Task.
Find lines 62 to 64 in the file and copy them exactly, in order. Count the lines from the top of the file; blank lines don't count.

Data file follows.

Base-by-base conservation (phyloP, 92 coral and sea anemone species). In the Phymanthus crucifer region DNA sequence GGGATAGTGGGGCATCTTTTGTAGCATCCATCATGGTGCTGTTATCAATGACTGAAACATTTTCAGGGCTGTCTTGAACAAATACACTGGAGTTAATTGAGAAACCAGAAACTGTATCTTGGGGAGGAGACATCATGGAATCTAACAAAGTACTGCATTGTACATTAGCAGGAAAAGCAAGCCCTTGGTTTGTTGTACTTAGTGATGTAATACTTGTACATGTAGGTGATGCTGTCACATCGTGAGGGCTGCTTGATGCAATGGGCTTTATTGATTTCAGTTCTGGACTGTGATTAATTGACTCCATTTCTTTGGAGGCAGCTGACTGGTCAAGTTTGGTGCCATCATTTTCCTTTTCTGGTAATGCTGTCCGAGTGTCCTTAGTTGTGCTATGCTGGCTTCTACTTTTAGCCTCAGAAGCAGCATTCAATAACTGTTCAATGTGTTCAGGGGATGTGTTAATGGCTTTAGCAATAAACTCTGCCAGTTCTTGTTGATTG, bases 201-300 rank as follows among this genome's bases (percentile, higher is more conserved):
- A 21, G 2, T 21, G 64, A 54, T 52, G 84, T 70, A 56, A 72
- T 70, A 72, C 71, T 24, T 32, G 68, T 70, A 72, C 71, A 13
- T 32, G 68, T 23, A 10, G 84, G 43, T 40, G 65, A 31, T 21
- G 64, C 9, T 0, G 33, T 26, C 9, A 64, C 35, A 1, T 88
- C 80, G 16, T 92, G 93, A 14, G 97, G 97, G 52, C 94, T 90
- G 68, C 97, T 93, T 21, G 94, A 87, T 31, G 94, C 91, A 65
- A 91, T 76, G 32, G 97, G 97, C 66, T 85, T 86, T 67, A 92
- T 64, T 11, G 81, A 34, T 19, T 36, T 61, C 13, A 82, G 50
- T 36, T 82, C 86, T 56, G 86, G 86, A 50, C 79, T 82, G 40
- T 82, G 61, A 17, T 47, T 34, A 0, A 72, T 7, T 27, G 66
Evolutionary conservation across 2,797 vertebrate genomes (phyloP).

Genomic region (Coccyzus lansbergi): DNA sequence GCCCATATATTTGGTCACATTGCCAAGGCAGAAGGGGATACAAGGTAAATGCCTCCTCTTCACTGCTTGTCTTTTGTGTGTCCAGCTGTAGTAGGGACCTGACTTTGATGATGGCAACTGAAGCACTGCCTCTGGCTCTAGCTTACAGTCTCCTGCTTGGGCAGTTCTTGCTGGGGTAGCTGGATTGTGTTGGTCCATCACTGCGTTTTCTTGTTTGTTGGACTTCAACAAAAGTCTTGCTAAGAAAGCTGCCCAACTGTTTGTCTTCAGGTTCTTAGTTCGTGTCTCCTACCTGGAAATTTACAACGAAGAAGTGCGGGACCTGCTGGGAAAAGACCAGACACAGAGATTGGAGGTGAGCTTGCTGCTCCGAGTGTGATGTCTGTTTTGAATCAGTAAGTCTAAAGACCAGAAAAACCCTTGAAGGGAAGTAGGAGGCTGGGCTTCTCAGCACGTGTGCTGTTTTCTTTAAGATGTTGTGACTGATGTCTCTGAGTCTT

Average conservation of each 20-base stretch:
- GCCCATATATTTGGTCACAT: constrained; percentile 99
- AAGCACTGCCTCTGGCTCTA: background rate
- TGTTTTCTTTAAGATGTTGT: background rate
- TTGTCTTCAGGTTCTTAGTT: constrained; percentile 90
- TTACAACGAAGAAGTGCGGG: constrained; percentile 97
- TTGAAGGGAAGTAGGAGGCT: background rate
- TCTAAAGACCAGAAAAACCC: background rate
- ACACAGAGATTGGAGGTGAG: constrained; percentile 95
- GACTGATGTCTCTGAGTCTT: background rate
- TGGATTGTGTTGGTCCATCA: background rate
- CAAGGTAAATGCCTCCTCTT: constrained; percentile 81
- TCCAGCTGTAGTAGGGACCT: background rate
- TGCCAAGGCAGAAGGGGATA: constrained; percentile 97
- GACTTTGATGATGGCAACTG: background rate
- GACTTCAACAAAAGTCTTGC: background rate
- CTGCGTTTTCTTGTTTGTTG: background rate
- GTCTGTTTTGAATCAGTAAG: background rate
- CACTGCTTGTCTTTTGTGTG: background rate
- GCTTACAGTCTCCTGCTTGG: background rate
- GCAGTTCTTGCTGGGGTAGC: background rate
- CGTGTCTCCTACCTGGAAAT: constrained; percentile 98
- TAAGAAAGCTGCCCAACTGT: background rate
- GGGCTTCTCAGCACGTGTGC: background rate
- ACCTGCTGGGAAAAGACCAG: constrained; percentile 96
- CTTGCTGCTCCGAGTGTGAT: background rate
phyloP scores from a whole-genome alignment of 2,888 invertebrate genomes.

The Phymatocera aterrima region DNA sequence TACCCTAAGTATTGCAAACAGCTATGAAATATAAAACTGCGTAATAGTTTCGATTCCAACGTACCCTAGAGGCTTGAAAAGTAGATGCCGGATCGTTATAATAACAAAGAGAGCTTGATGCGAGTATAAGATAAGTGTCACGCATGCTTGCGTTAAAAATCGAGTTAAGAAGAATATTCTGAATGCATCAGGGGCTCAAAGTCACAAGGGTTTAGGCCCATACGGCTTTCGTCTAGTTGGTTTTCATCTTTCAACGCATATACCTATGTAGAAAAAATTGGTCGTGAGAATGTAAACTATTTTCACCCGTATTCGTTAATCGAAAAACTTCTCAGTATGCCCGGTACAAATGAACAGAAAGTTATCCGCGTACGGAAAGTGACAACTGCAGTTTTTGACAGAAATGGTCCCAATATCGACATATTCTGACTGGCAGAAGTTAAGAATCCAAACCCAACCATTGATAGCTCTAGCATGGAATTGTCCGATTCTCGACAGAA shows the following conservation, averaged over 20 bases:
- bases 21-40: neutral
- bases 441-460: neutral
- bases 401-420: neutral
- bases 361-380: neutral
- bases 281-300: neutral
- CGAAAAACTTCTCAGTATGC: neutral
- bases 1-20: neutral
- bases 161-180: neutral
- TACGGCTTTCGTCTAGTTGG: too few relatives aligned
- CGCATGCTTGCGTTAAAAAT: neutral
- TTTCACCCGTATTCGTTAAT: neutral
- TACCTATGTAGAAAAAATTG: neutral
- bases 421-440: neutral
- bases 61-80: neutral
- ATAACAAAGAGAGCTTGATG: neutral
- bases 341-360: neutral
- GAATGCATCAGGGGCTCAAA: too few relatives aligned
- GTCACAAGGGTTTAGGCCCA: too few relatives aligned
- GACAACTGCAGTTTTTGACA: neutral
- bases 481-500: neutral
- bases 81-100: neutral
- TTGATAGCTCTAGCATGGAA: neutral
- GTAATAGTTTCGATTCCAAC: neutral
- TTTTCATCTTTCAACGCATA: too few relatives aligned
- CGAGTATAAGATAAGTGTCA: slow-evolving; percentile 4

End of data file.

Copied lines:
- bases 81-100: neutral
- TTGATAGCTCTAGCATGGAA: neutral
- GTAATAGTTTCGATTCCAAC: neutral